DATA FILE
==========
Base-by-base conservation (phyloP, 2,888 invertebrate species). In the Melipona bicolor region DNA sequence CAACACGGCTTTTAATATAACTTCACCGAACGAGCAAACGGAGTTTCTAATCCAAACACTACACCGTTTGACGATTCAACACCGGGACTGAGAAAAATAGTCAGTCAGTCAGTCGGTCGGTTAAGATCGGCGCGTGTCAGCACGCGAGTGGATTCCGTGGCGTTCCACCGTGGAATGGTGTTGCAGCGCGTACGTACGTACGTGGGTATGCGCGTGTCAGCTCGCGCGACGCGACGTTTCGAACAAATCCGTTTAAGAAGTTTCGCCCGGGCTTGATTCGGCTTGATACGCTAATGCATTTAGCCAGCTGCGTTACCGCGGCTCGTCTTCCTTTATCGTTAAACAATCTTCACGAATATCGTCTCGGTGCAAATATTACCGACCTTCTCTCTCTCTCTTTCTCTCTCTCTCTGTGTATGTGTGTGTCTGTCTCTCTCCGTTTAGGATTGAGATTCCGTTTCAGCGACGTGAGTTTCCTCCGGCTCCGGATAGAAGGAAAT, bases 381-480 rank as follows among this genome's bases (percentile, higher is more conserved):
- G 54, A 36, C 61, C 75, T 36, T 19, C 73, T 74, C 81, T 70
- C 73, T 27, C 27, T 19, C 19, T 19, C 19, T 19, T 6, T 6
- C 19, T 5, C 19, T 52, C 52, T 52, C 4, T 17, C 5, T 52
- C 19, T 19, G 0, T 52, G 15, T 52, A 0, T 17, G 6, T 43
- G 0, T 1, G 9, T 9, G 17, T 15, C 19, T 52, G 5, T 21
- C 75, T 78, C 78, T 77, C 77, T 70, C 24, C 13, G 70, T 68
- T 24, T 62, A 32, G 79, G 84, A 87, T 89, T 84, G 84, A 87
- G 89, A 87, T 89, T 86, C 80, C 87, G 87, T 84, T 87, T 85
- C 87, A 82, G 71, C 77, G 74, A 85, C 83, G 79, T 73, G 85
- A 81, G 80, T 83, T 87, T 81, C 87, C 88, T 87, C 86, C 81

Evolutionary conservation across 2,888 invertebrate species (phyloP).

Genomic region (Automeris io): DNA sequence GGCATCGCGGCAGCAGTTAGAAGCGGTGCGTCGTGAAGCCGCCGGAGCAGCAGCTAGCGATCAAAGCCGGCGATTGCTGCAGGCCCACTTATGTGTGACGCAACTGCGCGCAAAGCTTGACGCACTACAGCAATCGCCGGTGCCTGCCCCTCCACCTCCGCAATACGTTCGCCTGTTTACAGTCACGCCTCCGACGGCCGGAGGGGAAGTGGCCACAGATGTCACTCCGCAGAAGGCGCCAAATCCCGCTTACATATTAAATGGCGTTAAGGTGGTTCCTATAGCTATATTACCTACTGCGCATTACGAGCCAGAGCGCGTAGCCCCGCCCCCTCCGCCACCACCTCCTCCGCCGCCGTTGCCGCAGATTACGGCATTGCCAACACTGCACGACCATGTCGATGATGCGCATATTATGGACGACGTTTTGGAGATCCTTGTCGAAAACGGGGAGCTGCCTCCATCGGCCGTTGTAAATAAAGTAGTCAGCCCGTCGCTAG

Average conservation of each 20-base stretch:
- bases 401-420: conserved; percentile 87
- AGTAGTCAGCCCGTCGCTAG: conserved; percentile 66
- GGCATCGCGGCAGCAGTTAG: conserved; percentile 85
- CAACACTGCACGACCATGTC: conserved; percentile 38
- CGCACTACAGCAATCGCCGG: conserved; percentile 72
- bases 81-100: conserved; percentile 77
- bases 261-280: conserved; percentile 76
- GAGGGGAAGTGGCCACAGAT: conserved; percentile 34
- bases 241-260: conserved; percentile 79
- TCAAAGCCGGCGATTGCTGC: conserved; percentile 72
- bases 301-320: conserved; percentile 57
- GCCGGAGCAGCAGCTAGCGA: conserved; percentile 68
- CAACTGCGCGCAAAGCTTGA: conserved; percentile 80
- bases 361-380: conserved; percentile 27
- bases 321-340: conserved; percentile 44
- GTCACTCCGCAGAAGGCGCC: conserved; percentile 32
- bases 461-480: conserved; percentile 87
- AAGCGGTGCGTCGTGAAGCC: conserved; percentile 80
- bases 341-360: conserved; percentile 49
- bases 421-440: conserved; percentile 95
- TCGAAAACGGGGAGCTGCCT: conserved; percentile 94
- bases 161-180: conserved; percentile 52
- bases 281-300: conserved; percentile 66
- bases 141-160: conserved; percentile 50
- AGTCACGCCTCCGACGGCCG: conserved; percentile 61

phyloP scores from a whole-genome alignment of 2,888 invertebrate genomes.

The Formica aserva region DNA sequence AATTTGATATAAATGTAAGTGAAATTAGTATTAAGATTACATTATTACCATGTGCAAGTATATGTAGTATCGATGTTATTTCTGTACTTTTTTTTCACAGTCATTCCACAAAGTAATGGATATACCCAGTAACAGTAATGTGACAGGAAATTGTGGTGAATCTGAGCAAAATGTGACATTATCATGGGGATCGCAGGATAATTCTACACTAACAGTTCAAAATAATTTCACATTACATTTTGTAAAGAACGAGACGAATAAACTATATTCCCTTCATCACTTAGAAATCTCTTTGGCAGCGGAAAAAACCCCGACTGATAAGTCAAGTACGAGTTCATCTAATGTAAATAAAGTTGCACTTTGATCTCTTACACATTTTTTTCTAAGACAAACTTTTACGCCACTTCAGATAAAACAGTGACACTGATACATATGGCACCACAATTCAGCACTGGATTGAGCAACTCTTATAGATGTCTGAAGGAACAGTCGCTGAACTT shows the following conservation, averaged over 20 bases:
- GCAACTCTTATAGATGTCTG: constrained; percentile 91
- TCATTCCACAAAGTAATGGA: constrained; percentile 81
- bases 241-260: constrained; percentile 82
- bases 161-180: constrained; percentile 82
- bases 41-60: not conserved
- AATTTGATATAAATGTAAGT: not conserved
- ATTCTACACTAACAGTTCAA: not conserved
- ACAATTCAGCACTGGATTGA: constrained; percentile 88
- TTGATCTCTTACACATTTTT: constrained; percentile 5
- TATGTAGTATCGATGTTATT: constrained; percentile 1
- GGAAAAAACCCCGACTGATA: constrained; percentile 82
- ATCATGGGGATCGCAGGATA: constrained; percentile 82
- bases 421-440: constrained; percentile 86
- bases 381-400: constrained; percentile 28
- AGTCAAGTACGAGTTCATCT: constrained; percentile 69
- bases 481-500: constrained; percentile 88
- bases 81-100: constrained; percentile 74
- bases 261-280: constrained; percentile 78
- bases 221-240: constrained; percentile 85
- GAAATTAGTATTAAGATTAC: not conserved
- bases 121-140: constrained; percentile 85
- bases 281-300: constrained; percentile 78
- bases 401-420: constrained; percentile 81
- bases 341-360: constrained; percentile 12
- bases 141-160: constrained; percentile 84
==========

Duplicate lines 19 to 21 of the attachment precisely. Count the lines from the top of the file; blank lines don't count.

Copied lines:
- CGCACTACAGCAATCGCCGG: conserved; percentile 72
- bases 81-100: conserved; percentile 77
- bases 261-280: conserved; percentile 76